Still-life. Literally “unmoving, silent life”, the representation of a discrete, humble object that becomes “forma fluens”, an animated presence, the place for visual sensitivity. We were taught all this by Mannerism, the most important movement of this genre of painting, with its ingenious transgressions, its artifices, its metamorphoses. And yet the still-lifes of the American artist Timothy Tompkins (Long Beach, California, 1967) also vibrate with air, light, and liquidness just as though the image were something precarious, making (or unmaking) itself before our very eyes. Obviously, there have been eliminated all ornamental, particularistic, descriptive data, as have also all those relating to allegory, symbolism, and metaphor. Tompkins’ attitude to the world of objects is that of being confronted with something austere, ordinary, banal (rather like Chardin, as he himself says). And then he photographs it, not to capture a memorable instant but, rather, to shoot an moment of unimportant life: domestic interiors, the backdoors to shops, sloppily laid tables. The following intervention with the computer is an attempt to stalk, to drive out, to free these “ordinary things” of the waste they have been smothered in: virtually an interpretation of the image that thus finds itself deconstructed, altered, emphasized.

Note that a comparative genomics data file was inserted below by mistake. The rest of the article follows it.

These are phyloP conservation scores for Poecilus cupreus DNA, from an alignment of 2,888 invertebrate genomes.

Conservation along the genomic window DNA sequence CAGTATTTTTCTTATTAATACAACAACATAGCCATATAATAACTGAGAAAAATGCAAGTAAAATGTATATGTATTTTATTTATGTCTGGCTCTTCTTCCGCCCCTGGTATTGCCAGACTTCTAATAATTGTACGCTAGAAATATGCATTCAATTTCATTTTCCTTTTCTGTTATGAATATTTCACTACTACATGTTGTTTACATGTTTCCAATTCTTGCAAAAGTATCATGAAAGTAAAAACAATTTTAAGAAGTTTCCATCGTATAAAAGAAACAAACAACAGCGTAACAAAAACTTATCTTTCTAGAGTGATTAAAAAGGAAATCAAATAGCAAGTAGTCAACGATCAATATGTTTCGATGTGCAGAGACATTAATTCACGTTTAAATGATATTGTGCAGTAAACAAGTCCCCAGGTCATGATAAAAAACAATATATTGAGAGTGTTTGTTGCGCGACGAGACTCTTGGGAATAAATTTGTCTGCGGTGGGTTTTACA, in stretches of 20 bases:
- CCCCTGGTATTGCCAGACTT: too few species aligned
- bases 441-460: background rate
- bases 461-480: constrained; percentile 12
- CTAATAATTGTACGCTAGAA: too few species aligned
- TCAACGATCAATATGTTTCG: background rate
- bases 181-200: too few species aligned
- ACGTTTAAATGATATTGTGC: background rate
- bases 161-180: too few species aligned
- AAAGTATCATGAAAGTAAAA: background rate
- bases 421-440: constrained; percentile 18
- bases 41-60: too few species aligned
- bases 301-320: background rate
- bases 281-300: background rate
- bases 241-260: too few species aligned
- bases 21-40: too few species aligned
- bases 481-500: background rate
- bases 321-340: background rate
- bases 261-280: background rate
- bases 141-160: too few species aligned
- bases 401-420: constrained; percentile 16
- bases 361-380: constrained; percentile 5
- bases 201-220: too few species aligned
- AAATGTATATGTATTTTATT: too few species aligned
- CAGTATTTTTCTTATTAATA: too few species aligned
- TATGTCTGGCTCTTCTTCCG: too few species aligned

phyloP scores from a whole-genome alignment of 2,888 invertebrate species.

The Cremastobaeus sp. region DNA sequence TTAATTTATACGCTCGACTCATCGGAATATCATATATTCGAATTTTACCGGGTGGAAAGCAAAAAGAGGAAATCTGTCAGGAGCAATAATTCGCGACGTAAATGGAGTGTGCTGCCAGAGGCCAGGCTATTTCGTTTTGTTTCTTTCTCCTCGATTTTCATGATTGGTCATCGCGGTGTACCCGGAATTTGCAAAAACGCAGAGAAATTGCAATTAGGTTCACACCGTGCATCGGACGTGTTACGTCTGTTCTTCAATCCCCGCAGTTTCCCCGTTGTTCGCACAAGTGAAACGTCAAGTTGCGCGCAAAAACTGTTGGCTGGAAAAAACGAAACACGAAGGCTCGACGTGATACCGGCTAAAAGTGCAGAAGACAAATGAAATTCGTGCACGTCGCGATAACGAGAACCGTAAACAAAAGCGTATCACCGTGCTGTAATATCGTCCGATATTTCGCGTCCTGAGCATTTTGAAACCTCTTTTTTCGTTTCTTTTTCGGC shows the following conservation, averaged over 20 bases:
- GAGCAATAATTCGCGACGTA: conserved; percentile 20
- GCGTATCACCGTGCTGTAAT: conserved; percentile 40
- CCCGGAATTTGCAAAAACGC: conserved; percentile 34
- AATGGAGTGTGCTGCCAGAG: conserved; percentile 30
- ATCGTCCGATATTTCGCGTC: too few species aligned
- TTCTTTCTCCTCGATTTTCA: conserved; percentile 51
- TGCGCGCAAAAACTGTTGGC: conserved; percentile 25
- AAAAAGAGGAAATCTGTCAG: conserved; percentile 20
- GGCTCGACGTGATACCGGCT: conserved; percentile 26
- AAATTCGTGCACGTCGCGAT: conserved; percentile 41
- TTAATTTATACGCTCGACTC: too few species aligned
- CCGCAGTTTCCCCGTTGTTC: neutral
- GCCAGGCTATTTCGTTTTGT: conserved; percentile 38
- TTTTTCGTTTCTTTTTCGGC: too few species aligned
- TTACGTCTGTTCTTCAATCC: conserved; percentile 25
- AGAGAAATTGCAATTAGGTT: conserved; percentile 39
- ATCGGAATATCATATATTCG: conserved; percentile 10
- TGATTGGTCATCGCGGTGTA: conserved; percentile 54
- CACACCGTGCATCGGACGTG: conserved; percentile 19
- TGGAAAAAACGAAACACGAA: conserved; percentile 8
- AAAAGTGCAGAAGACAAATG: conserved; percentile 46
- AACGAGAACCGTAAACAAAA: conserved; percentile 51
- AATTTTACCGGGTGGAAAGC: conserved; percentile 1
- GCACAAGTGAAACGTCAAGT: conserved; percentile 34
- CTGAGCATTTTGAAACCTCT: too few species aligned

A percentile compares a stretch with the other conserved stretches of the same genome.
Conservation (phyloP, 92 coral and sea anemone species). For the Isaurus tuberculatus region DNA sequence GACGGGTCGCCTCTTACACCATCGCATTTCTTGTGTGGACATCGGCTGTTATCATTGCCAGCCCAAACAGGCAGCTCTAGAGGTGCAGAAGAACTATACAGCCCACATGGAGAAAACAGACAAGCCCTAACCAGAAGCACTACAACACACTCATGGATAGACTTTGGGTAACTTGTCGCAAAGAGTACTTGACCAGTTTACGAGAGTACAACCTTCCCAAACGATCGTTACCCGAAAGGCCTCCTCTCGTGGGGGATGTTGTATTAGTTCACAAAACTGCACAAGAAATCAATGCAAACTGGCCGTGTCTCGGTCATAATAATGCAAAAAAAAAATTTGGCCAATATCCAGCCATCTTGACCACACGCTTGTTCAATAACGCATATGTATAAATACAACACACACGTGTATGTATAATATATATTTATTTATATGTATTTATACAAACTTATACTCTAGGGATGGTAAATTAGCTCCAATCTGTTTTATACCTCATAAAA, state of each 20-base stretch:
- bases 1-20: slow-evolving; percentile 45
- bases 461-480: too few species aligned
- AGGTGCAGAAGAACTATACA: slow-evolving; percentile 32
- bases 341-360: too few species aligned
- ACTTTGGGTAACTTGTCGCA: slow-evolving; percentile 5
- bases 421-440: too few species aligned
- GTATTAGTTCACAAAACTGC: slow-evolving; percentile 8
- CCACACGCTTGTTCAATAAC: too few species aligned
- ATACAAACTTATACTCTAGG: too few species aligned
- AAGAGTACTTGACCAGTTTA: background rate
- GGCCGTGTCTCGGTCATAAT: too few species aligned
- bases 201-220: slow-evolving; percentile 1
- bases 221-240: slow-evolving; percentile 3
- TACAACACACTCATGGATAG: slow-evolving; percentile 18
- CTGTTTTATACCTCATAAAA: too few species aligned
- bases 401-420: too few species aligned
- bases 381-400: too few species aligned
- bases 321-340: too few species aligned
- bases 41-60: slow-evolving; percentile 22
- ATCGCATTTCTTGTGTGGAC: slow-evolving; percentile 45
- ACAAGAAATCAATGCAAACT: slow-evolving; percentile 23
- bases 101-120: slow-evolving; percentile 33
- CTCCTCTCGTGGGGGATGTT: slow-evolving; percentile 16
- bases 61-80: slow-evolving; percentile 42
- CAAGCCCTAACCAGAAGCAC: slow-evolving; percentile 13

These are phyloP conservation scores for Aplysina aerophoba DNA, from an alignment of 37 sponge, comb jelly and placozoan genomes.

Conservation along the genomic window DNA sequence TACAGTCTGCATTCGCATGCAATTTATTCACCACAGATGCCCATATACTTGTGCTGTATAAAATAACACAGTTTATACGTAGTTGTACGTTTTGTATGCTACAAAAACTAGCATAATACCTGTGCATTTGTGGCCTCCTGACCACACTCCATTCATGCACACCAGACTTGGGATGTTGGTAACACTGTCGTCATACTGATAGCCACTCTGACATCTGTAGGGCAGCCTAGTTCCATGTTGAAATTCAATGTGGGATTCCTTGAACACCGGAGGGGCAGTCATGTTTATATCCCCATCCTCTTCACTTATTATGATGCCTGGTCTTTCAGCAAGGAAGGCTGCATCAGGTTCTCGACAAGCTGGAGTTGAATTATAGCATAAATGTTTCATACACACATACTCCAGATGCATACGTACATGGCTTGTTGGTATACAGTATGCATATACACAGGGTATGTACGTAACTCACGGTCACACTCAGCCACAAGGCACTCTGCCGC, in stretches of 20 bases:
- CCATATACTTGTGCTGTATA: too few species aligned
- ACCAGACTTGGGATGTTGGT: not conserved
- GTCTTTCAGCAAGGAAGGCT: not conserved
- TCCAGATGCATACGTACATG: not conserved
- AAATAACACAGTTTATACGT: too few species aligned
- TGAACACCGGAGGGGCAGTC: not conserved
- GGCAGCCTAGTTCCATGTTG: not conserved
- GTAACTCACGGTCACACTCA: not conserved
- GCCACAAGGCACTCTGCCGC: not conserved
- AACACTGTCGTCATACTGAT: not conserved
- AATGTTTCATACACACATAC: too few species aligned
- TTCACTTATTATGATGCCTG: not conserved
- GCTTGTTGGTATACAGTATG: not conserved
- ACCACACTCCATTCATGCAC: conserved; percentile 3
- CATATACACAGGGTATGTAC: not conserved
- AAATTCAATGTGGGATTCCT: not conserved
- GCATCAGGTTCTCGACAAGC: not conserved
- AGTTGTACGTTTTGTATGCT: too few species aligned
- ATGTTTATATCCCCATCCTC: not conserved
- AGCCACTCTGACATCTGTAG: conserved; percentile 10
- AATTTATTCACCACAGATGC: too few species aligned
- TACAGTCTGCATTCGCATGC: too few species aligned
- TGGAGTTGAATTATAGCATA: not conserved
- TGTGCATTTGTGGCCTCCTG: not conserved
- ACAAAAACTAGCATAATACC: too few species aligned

The extremely brilliant enamels imposed by the technology used (and that are applied onto an aluminum sheet) arouse, in fact, an idea of something pushed to the limits of abstraction, making the work “oscillate” and the theme vague. And so the references to art history and its genres are never simply copies or repetitions. Just as in a society with a widespread esthetical aspect “things” extend beyond their physical boundaries, so Tompkins’ still-lifes lend themselves to a more complex conceptual dimension. What were friezes loaded with intimate meanings now become multi-relational images, and what were superbly knowing compositions become “unleashed formal excitements”.